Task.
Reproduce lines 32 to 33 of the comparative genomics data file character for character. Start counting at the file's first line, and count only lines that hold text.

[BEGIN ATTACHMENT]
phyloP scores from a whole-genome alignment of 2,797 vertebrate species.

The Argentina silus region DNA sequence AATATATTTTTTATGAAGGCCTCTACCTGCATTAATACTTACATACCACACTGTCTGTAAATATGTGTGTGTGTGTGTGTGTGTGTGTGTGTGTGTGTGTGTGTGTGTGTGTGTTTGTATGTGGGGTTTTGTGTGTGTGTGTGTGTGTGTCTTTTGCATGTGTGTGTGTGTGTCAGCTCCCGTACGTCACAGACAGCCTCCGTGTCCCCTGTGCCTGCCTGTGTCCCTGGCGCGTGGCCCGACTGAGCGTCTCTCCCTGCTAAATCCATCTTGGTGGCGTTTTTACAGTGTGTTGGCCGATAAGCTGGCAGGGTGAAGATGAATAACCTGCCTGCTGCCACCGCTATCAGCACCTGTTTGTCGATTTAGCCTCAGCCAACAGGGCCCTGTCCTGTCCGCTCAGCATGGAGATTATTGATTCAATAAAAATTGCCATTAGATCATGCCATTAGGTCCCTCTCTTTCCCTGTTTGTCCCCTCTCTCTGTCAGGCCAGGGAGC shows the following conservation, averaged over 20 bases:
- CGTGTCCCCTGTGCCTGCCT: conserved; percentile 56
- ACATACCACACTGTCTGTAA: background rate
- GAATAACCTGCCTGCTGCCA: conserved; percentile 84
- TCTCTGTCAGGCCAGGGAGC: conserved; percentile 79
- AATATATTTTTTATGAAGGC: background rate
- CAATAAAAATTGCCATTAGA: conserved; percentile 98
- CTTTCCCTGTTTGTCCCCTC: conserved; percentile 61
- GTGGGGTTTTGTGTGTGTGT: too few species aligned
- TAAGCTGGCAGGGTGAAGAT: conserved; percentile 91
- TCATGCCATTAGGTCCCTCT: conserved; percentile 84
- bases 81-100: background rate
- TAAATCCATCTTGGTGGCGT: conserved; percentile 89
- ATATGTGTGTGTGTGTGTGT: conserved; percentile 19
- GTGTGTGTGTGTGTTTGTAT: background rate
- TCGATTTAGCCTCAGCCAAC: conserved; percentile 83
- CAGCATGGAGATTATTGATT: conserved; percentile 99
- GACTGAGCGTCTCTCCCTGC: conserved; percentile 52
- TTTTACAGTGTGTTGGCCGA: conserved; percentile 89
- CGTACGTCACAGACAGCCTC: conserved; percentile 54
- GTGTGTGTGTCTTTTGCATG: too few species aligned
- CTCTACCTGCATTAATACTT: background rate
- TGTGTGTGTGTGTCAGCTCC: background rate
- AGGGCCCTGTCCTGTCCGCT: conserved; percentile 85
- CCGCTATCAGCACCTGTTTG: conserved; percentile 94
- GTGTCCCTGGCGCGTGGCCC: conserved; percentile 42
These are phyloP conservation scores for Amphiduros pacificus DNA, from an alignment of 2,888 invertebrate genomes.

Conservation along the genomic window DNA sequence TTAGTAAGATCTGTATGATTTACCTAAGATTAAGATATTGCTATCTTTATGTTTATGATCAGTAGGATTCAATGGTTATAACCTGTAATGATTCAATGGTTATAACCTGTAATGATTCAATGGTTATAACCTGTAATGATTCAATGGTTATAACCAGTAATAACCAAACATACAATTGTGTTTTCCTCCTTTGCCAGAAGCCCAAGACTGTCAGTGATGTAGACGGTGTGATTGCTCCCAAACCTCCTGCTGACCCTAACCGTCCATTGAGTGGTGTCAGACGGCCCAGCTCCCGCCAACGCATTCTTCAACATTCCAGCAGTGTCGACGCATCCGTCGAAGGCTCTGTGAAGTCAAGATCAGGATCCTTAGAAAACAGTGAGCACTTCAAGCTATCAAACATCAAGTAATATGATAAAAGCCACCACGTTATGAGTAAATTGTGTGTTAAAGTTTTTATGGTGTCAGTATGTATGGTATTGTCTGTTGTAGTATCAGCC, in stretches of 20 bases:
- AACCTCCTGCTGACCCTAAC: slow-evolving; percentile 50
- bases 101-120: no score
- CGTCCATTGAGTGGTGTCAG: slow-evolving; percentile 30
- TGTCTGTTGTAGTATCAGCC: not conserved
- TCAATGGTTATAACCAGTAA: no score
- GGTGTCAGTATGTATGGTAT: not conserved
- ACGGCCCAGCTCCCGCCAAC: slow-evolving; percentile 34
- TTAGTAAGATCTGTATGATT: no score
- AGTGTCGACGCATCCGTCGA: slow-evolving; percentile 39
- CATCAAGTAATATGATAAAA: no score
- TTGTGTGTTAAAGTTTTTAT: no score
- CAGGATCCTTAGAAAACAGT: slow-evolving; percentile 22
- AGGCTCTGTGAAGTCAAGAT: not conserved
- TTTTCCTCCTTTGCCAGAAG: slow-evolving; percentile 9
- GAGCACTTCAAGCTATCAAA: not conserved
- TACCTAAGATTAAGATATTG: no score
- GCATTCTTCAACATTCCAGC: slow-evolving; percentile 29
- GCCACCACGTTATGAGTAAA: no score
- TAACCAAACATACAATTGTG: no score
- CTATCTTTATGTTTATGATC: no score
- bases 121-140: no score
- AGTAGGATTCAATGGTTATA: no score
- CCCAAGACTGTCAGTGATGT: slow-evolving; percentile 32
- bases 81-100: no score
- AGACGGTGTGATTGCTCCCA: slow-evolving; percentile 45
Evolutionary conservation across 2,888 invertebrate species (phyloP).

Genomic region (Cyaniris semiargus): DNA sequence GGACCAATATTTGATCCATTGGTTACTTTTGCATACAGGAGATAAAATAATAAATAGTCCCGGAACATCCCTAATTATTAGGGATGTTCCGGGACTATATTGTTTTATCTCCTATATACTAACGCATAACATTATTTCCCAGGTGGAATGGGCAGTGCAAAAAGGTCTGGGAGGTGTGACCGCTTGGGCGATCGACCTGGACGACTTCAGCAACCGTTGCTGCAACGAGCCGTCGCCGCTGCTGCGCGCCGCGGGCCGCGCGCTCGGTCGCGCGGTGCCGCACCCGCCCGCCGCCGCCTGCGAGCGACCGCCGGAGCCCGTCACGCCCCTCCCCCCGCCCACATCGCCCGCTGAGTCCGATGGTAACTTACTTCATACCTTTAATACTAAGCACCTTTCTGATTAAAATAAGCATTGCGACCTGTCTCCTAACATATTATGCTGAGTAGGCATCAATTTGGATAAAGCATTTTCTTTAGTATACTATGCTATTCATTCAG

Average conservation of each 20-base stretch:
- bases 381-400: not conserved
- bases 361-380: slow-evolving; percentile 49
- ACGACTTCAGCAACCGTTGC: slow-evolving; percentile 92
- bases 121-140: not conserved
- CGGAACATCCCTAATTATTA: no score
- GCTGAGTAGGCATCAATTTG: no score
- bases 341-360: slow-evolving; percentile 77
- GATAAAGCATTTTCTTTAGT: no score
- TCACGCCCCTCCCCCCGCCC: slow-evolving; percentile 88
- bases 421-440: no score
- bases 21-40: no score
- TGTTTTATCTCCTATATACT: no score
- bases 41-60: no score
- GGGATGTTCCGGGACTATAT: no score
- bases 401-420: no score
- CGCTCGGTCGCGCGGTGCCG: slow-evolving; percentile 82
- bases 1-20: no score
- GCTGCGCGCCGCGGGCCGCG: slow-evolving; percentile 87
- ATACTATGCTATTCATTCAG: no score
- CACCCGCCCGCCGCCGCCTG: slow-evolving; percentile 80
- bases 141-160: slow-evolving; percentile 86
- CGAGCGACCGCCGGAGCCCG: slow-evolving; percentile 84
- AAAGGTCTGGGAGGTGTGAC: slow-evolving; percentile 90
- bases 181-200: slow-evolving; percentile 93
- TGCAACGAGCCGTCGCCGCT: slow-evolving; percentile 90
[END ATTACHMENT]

- CGTCCATTGAGTGGTGTCAG: slow-evolving; percentile 30
- TGTCTGTTGTAGTATCAGCC: not conserved